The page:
Georgian opera singer Tamar Iveri announces charity concert for gay rights

Opera singer Tamar Iveri was let go by Opera Australia and La Monnaie opera company of Brussels after a homophobic post appeared on her Facebook account, but she is now planning a charity concert for LGBTI rights in the Georgian capital

Georgian opera singer Tamar Iveri announces charity concert for gay rights
18 July 2014

Opera singer Tamar Iveri has announced plans for an LGBTI rights charity concert to be held in Tblisi on 11 October.

Iveri announced the plans at a press conference with Georgian LGBTI rights group Identoba and has called for other artists and performers to donate their talents to the charity event, which is being held on world National Coming Out Day.

Iveri was released from contracts to perform in Otello for Opera Australia and Belgium’s La Monnaie opera company in May after a post about violent attacks against Georgians who were trying to mark International Day Against Homophobia and Transphobia (IDAHO) was posted by her Facebook account.

‘I was quite proud of the fact how Georgian society spat at the parade,’ the post read, which also referred to displays of gay pride as ‘fecal masses.’

Iveri later posted an online apology, claiming that the post had been edited by her deeply religious husband to express views she did not share after there was an uproar over it on social media but many were unconvinced by her.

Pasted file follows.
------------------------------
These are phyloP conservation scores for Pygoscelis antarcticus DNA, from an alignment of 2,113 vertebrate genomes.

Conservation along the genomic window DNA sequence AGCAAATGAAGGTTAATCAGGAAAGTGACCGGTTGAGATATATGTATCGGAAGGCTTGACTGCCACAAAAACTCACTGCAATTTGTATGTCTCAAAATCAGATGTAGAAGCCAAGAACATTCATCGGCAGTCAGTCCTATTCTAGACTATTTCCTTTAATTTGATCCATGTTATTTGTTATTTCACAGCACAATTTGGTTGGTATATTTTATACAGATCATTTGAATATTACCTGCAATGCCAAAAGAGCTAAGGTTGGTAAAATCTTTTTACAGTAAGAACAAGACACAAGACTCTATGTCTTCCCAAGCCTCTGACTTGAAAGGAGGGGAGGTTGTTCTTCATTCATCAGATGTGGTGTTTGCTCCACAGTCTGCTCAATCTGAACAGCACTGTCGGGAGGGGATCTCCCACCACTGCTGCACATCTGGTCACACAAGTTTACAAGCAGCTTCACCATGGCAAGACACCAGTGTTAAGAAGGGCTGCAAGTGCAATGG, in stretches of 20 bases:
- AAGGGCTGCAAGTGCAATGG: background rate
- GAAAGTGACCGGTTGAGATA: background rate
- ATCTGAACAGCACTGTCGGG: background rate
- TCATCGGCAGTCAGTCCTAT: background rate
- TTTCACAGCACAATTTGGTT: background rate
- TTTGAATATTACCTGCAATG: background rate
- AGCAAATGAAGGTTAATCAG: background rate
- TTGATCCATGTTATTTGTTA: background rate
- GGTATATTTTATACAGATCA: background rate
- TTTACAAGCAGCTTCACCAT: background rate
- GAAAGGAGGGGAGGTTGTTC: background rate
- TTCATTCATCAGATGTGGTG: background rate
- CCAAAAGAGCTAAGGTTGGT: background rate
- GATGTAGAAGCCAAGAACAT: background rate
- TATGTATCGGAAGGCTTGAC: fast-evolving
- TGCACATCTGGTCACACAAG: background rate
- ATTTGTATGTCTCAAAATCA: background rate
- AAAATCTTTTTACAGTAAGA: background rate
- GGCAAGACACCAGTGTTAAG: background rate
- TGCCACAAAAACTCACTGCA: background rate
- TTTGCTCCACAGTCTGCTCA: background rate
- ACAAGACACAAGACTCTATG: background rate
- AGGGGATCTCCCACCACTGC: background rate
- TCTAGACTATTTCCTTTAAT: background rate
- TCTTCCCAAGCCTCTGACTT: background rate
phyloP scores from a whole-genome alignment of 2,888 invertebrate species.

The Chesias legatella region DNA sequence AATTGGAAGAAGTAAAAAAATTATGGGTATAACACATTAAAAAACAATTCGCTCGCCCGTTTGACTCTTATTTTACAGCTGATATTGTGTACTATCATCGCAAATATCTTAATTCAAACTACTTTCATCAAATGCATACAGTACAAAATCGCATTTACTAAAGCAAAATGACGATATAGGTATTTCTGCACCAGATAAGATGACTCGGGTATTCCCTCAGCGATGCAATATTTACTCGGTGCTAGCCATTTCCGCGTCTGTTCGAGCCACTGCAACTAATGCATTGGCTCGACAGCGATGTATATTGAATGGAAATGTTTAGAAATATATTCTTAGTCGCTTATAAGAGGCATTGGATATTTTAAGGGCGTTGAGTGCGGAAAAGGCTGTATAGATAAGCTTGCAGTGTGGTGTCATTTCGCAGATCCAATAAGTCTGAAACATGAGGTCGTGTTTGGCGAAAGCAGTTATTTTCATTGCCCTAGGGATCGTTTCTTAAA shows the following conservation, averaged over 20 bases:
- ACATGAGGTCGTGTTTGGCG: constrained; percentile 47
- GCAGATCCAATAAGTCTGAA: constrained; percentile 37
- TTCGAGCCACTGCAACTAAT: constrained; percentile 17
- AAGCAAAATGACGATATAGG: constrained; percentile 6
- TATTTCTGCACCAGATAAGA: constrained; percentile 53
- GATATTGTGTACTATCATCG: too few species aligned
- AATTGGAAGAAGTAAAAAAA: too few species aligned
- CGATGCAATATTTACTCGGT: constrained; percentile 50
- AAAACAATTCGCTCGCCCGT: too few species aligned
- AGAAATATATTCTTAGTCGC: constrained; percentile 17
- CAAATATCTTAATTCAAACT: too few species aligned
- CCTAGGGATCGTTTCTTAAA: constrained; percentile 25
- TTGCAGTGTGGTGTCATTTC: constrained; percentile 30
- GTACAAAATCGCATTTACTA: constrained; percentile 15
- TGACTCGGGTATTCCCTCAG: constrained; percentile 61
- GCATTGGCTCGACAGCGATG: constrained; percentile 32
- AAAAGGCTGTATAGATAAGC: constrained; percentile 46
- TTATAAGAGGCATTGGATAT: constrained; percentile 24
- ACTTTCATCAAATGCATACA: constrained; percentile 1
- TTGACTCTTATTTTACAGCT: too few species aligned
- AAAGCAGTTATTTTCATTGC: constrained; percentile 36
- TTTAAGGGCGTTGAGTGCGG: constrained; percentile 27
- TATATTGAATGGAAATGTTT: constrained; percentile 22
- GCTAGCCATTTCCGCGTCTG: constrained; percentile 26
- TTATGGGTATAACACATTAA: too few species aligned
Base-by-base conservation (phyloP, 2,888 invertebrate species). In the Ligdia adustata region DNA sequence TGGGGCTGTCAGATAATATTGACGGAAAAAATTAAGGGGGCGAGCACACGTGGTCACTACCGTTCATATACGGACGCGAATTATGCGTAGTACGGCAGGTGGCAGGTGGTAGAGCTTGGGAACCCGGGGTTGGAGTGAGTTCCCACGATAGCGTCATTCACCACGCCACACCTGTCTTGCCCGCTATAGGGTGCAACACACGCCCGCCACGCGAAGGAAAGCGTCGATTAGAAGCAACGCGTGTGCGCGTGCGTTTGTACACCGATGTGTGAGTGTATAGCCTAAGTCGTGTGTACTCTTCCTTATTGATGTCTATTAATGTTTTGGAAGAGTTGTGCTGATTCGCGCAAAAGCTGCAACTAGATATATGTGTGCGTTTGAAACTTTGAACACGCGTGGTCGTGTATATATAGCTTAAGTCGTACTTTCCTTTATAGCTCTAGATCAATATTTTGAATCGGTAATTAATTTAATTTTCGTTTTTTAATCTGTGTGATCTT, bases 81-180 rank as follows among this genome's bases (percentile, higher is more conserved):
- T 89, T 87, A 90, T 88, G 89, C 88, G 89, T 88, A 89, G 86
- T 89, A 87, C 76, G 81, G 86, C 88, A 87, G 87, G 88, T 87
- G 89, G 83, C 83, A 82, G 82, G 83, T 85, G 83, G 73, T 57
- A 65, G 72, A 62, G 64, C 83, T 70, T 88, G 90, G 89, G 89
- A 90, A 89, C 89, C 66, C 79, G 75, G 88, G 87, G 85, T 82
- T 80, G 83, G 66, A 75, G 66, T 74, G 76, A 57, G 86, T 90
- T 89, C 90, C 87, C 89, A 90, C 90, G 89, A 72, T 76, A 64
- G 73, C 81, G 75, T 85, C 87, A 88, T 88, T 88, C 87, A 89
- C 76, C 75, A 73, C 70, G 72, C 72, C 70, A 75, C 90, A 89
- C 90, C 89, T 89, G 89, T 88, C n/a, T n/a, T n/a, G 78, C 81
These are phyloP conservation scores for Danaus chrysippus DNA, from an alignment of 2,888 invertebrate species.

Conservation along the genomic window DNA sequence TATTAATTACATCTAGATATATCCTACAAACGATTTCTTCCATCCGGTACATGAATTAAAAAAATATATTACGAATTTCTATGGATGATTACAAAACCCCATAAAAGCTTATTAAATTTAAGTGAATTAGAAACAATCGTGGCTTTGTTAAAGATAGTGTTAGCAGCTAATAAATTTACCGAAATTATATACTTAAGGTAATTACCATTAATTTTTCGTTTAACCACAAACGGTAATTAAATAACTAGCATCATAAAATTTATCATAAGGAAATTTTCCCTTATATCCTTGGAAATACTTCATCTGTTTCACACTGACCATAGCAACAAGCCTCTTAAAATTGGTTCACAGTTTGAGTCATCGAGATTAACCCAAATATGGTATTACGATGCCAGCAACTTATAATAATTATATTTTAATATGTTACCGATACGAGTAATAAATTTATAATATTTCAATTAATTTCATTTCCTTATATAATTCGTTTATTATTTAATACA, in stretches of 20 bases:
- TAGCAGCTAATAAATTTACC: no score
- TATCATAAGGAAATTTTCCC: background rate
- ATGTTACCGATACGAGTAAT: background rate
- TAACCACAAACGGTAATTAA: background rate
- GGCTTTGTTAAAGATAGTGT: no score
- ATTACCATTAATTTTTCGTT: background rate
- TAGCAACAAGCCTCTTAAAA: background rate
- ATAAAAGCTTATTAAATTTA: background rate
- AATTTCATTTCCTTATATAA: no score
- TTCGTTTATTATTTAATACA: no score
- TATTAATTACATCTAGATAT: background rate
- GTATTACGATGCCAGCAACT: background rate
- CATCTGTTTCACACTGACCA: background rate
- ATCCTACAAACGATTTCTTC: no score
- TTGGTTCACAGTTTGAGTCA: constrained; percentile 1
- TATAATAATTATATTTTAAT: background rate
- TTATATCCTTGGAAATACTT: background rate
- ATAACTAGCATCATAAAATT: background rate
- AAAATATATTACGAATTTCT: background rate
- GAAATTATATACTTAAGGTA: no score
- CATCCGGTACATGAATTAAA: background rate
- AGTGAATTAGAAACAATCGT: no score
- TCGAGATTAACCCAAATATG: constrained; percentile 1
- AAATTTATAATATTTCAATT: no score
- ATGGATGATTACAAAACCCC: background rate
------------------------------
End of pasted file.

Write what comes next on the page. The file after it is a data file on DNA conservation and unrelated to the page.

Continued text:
Opera Australia let the singer go, stating, ‘Opera Australia has agreed with Tamar Iveri, to immediately release her from her contract with the company,’ as did La Monnaie

It was widely reported that Iveri had been sacked but she said at the press conference that it was she who asked to be released from her contract to avoid further controversy, not Opera Australia who had asked her.

Of the upcoming charity concert Iveri said, ‘This is to apologize and to express support,’ according to Democracy & Freedom Watch.

Iveri said funds raised by the charity concert would be used to help victims of all kinds of violence in Georgia.

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